I can’t complain about the food itself. The Croque-monsieur we’d ordered was hot and tasty. The lemon/white chocolate truffles were delightful. The petit fours were exquisite. The scone was a bit odd. Despite being attended by strawberry jam and thick cream (and for the locals – honey), it seemed to have orange in it rather than the more customary raisins or currants. Still that and the croissant went down very nicely thank-you and I can report that at least the kitchen staff were on their game, if not the front of house.
Both offspring were affronted enough to fill out pretty vociferous comment cards (with their real names!) and we went off to tour the gardens. We’ve visited many times and yet I was surprised to find that we ended up in various stretches of the garden I had never before visited. It really was a very pleasant little visit, and I was quite sad when we had to call it a day and leave.
As ever – click on an image for a larger version.
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Tags: Van Dusen
Categories : Art, Food & Drink, Nature, Photography, Vancouver
Day 15 was spent being tourists in Portland. First thing’s first – figure out the Transit! It turned out we were just a couple of blocks from the station and it was easy peasy lemon squeezy to get into town. Cheap too. You get all sorts on public transport. The lady with the pet rat running up and down her arm was a first though…
Second things second… coffee! I’m a big tea drinker but this is Portland! We tried to find a non-chain establishment to better support the hipster economy.
I forget where we ended up, but I was amused to find the above coffee sack on the wall. Minas Gerais was the area of Brazil I had visited several years ago. Small world, isn’t it? Portland has cute names for its districts, Pearl, Rose, etc. I guess we were in the Rose District when I saw this cover for some utility ducting.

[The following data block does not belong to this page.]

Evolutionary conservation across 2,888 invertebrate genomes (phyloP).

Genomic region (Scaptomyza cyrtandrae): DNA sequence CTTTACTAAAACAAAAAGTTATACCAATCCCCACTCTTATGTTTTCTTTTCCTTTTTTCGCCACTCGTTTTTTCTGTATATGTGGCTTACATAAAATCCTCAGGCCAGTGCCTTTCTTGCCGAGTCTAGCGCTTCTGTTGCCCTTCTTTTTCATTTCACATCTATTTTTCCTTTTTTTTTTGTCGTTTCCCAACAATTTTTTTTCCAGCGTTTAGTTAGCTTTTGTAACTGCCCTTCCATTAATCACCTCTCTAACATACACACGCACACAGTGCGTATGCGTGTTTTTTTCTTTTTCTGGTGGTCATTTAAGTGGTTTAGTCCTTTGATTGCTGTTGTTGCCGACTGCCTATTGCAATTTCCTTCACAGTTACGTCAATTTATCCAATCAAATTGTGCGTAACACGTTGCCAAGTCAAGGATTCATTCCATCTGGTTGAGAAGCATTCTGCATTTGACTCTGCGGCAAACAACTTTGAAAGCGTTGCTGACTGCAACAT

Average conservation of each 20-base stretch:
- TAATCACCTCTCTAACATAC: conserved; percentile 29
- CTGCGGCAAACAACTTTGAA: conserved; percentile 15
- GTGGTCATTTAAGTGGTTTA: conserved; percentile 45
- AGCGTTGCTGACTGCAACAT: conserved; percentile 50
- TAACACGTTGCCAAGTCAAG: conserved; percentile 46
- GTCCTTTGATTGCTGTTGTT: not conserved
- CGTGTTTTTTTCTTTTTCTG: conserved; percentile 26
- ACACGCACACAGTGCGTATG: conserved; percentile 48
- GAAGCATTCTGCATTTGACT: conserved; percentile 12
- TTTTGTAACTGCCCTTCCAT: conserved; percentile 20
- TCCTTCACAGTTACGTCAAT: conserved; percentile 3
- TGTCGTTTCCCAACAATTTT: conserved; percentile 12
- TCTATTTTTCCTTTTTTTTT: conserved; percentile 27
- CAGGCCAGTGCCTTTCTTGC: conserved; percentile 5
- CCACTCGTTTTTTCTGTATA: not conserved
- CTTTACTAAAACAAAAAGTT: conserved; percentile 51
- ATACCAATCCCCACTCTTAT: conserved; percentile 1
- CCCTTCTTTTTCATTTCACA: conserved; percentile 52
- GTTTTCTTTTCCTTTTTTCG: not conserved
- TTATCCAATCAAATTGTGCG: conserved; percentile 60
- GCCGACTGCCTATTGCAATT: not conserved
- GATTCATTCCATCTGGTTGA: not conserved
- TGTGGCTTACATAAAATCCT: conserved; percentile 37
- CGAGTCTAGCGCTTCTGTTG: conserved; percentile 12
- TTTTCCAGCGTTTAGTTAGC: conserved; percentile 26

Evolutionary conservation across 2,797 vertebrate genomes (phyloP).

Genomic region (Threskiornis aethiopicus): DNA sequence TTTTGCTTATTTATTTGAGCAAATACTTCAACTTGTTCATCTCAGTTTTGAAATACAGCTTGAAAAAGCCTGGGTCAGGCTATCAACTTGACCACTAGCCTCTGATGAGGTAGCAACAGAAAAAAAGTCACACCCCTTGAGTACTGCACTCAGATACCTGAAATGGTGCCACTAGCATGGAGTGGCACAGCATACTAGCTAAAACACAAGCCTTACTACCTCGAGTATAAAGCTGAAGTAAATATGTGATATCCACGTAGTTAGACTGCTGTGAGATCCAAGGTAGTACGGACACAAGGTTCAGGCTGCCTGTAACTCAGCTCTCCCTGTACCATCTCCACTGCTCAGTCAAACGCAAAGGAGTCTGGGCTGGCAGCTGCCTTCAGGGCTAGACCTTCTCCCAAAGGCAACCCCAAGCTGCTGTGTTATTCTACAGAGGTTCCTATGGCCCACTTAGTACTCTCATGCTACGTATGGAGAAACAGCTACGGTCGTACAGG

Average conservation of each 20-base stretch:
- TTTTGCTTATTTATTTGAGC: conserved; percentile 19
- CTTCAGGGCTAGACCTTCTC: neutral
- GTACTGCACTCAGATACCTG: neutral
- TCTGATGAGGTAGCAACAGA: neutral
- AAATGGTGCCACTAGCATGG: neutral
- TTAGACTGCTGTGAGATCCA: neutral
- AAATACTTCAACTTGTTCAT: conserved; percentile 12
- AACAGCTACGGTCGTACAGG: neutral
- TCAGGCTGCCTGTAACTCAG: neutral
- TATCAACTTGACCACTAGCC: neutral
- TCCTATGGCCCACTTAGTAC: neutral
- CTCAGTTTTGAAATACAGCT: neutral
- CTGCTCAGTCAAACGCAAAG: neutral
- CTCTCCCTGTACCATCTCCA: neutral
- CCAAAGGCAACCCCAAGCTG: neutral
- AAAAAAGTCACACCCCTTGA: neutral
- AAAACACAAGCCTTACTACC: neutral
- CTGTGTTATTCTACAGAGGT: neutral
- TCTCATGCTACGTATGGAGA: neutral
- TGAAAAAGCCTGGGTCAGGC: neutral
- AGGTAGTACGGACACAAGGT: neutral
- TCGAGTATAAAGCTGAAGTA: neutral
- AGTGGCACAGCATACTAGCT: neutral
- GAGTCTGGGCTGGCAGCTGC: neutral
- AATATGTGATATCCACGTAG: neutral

Number two offspring wasn’t with us for this trip, but we’d promised to return with some offerings from Voodoo Doughnuts. After first spending a couple of joyous hours in Powell’s bookshop we dutifully joined the queue for these doughnuts. No idea why they were so popular but the queue ran round the block. Over the road was a telling sign…
Having queued the length of the building, we then got the joy of queuing all the way back! Good job we were English… this counts as entertainment! I got dripped on once or twice and I eventually figured out it was an Air Conditioning unit in a first floor window up above the queue.
The jokes I was making about AC units and Legionaire’s Disease suddenly didn’t seem so funny when I realised that the doughnuts we were about to buy spent some period behind this open doorway protected from airborne disease and children’s bogey-laden fingers by nothing more substantial than a wire grille! Pink, I admit, but even so…
I’m told by more discerning doughnut-lovers that they were especially scrummy, but personally I don’t think they were worth the effort…
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Tags: Keep Portland Weird, Oregon, Portland, Voodoo doughnuts
Categories : Art, Food & Drink, Travel & Places
I was invited out for drinks and a bite to eat on Friday with some old work friends. “Old” as in long-standing, as opposed to elderly. That said, we’re none of us getting any younger. Anyway, we ended up at The Main on Main, in Vancouver’s trendy Main Street. Parking was a pain. Though plentiful, the meter-controlled parking on Main was unavailable due to me habitually travelling like royalty… and therefore without cash. Eventually I parked in a twee residential area around the back and only a few minutes walk away.
I’d arranged to arrive early for pre-drinks and my friend and I took a table in the open (as in not present) window to soak up a few rads before the others arrived, and to more readily watch the world pass by. I noticed a large old pub sign on the wall, being used as “art”. It was a Tetley’s sign for “The Oak Tree Root”, and obviously a few thousand miles adrift from its origins in the north of the UK somewhere.